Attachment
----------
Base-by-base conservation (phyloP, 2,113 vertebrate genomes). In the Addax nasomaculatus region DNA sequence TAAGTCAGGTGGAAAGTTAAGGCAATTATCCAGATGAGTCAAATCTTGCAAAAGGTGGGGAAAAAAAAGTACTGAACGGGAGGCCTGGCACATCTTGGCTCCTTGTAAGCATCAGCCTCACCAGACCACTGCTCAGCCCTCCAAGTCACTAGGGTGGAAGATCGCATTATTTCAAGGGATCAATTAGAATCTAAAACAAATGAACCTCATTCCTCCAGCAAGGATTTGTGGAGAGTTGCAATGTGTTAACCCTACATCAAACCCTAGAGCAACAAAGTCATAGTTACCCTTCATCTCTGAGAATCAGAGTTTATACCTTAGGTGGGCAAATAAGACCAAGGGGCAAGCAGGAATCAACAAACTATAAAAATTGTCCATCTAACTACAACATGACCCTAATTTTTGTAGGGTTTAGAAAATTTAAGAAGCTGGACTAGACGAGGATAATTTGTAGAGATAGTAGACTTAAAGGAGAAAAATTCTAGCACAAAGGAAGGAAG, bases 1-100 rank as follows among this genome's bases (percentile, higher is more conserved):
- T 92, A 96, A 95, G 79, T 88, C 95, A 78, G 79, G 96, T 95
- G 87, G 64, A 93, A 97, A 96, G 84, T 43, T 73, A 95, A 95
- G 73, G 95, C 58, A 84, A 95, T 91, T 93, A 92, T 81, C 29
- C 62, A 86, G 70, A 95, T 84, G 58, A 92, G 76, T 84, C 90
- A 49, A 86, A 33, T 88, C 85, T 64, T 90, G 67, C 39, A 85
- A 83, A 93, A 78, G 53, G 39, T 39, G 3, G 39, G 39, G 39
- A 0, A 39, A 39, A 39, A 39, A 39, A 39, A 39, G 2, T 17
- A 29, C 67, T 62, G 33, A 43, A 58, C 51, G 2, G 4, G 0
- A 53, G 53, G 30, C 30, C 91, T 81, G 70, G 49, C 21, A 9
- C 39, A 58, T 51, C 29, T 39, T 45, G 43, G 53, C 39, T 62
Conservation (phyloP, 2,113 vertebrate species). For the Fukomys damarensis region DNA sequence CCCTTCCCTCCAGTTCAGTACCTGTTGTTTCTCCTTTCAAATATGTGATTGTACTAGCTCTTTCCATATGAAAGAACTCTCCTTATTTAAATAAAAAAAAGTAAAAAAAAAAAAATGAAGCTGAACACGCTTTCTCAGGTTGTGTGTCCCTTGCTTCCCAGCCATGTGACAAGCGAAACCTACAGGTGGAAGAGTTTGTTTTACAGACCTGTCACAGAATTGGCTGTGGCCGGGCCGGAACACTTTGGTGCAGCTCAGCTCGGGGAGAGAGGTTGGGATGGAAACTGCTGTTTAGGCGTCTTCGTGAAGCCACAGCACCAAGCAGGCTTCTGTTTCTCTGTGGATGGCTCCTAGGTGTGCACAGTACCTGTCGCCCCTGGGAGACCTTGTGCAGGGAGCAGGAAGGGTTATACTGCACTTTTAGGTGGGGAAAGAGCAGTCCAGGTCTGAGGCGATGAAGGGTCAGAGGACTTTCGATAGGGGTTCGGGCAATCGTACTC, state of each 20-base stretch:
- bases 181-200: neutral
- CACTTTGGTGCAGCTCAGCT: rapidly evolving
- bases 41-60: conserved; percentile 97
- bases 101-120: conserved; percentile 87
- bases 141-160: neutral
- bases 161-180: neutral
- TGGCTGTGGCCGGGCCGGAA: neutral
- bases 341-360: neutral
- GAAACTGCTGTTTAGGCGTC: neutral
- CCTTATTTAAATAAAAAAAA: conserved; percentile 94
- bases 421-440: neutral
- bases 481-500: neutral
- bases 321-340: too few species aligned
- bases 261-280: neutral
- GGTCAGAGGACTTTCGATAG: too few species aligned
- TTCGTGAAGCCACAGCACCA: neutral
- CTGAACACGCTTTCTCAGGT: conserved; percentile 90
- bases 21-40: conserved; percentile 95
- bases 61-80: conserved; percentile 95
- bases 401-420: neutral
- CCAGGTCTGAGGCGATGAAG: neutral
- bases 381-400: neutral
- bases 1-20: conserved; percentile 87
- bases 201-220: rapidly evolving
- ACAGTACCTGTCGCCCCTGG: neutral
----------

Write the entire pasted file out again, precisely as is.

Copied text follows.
Base-by-base conservation (phyloP, 2,113 vertebrate genomes). In the Addax nasomaculatus region DNA sequence TAAGTCAGGTGGAAAGTTAAGGCAATTATCCAGATGAGTCAAATCTTGCAAAAGGTGGGGAAAAAAAAGTACTGAACGGGAGGCCTGGCACATCTTGGCTCCTTGTAAGCATCAGCCTCACCAGACCACTGCTCAGCCCTCCAAGTCACTAGGGTGGAAGATCGCATTATTTCAAGGGATCAATTAGAATCTAAAACAAATGAACCTCATTCCTCCAGCAAGGATTTGTGGAGAGTTGCAATGTGTTAACCCTACATCAAACCCTAGAGCAACAAAGTCATAGTTACCCTTCATCTCTGAGAATCAGAGTTTATACCTTAGGTGGGCAAATAAGACCAAGGGGCAAGCAGGAATCAACAAACTATAAAAATTGTCCATCTAACTACAACATGACCCTAATTTTTGTAGGGTTTAGAAAATTTAAGAAGCTGGACTAGACGAGGATAATTTGTAGAGATAGTAGACTTAAAGGAGAAAAATTCTAGCACAAAGGAAGGAAG, bases 1-100 rank as follows among this genome's bases (percentile, higher is more conserved):
- T 92, A 96, A 95, G 79, T 88, C 95, A 78, G 79, G 96, T 95
- G 87, G 64, A 93, A 97, A 96, G 84, T 43, T 73, A 95, A 95
- G 73, G 95, C 58, A 84, A 95, T 91, T 93, A 92, T 81, C 29
- C 62, A 86, G 70, A 95, T 84, G 58, A 92, G 76, T 84, C 90
- A 49, A 86, A 33, T 88, C 85, T 64, T 90, G 67, C 39, A 85
- A 83, A 93, A 78, G 53, G 39, T 39, G 3, G 39, G 39, G 39
- A 0, A 39, A 39, A 39, A 39, A 39, A 39, A 39, G 2, T 17
- A 29, C 67, T 62, G 33, A 43, A 58, C 51, G 2, G 4, G 0
- A 53, G 53, G 30, C 30, C 91, T 81, G 70, G 49, C 21, A 9
- C 39, A 58, T 51, C 29, T 39, T 45, G 43, G 53, C 39, T 62
Conservation (phyloP, 2,113 vertebrate species). For the Fukomys damarensis region DNA sequence CCCTTCCCTCCAGTTCAGTACCTGTTGTTTCTCCTTTCAAATATGTGATTGTACTAGCTCTTTCCATATGAAAGAACTCTCCTTATTTAAATAAAAAAAAGTAAAAAAAAAAAAATGAAGCTGAACACGCTTTCTCAGGTTGTGTGTCCCTTGCTTCCCAGCCATGTGACAAGCGAAACCTACAGGTGGAAGAGTTTGTTTTACAGACCTGTCACAGAATTGGCTGTGGCCGGGCCGGAACACTTTGGTGCAGCTCAGCTCGGGGAGAGAGGTTGGGATGGAAACTGCTGTTTAGGCGTCTTCGTGAAGCCACAGCACCAAGCAGGCTTCTGTTTCTCTGTGGATGGCTCCTAGGTGTGCACAGTACCTGTCGCCCCTGGGAGACCTTGTGCAGGGAGCAGGAAGGGTTATACTGCACTTTTAGGTGGGGAAAGAGCAGTCCAGGTCTGAGGCGATGAAGGGTCAGAGGACTTTCGATAGGGGTTCGGGCAATCGTACTC, state of each 20-base stretch:
- bases 181-200: neutral
- CACTTTGGTGCAGCTCAGCT: rapidly evolving
- bases 41-60: conserved; percentile 97
- bases 101-120: conserved; percentile 87
- bases 141-160: neutral
- bases 161-180: neutral
- TGGCTGTGGCCGGGCCGGAA: neutral
- bases 341-360: neutral
- GAAACTGCTGTTTAGGCGTC: neutral
- CCTTATTTAAATAAAAAAAA: conserved; percentile 94
- bases 421-440: neutral
- bases 481-500: neutral
- bases 321-340: too few species aligned
- bases 261-280: neutral
- GGTCAGAGGACTTTCGATAG: too few species aligned
- TTCGTGAAGCCACAGCACCA: neutral
- CTGAACACGCTTTCTCAGGT: conserved; percentile 90
- bases 21-40: conserved; percentile 95
- bases 61-80: conserved; percentile 95
- bases 401-420: neutral
- CCAGGTCTGAGGCGATGAAG: neutral
- bases 381-400: neutral
- bases 1-20: conserved; percentile 87
- bases 201-220: rapidly evolving
- ACAGTACCTGTCGCCCCTGG: neutral